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A Web App that Gets Data from a Database

The Goals for this Example

Our goal in this example is to learn the basics of writing a web app that gets data from an SQL Server database. To do this, we need to learn a bit about how SQL Server works, how to set up a connection from our web app to SQL Server, and other database-related topics.

Warning: With this type of web app there are many things that can go wrong. On the database end there are logins, roles, and permissions that need to be set up correctly. The system administrator for your server may have to adjust some of these for you.

Creating the Example

The Desired Web App

  • We will create a web app that does a very simple lookup of all data in a database table.
  • The idea is that the app is the web site for a nonsensical used auto parts store. The user can click on a button to have all of the data on all of the auto parts displayed. We will simply display the data on the same web form.
  • In a later example, we will figure out how to search for particular data instead of getting it all.
  • The initial view of the application shows a web page with a few labels and a button.
  • Once the button is clicked, the web app shows the auto parts data.

Starting the Web App

  • In Visual Studio 2005, make a new project of type ASP .NET web app. Use a reasonable location, such as your M drive. Use PartsList as the name of the project.
  • Change the name of the web form, Default.aspx, to PartsList.aspx. (Recall that you do this in Solution Explorer. One way is to right click on Default.aspx, select Rename, and then fill in the desired name. This will also automatically rename the accompanying code file.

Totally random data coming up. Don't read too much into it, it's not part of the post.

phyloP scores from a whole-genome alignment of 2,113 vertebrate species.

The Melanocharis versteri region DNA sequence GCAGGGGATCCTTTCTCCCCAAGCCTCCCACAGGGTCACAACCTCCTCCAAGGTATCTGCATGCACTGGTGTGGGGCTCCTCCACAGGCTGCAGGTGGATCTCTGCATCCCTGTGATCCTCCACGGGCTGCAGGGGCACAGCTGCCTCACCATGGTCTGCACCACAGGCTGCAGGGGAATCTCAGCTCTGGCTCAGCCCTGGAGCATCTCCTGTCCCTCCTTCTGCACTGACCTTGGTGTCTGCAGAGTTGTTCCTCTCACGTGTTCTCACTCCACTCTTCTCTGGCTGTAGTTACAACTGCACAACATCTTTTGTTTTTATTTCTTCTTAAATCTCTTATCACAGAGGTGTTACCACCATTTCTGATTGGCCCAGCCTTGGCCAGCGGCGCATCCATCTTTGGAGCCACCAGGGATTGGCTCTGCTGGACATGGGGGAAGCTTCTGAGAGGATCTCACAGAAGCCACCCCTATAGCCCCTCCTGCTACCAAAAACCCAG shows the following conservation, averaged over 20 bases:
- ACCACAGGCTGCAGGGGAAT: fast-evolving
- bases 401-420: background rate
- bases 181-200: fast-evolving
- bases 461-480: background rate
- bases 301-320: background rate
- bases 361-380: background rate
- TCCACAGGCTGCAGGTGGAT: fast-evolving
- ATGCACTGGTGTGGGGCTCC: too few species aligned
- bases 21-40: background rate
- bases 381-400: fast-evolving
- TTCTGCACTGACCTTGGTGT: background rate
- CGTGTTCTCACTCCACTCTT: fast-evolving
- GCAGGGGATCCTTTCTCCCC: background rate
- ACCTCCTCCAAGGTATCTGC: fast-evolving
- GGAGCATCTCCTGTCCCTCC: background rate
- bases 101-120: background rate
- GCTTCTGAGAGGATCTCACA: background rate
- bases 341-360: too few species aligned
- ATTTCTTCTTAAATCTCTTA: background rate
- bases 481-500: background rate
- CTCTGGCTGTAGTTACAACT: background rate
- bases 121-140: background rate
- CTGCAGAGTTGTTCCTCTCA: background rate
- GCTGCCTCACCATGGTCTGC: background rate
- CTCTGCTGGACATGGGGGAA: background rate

• Change the title of the web form to "Vintage Used Auto Parts".
  • Save your work so far by using File, Save All.

SQL Server

  • Get your SQL Server administrator to give you a login on SQL Server 2005. This login should use Windows authentication. Thus your Windows username and password will be used to access SQL Server. In this presentation, the Windows account used was CISDEPT\carlsond.
  • Note to the system administrator: Under server roles, this new login will have the public role enabled by default. You may also want to check dbcreator, at least if you want this user to be able to create a new database (instead of you creating the database for the user).
  • Also have the administrator give you access to a particular database, probably a new, empty database made just for you. Make sure that you know the name for this database. In our example here the name used for the database is CS305. Yours is likely to be different.
  • System administrator note: Look at the login for this user, e.g. CISDEPT\carlsond, and find User Mapping under Properties. Make sure that the new database is checked for user CISDEPT\carlsond, and that the schema is db_datareader. At the bottom, the database role membership for this CS305 database should be db_datareader, db_owner, and public. Also check the login for NT AUTHORITY\NETWORK SERVICE and go to User Mapping under its Properties. Make sure that the new database is checked for NT AUTHORITY\NETWORK SERVICE and that the schema is db_datareader. At the bottom, the database role membership for this CS305 database should just be public. This is the login used for browsers running web apps.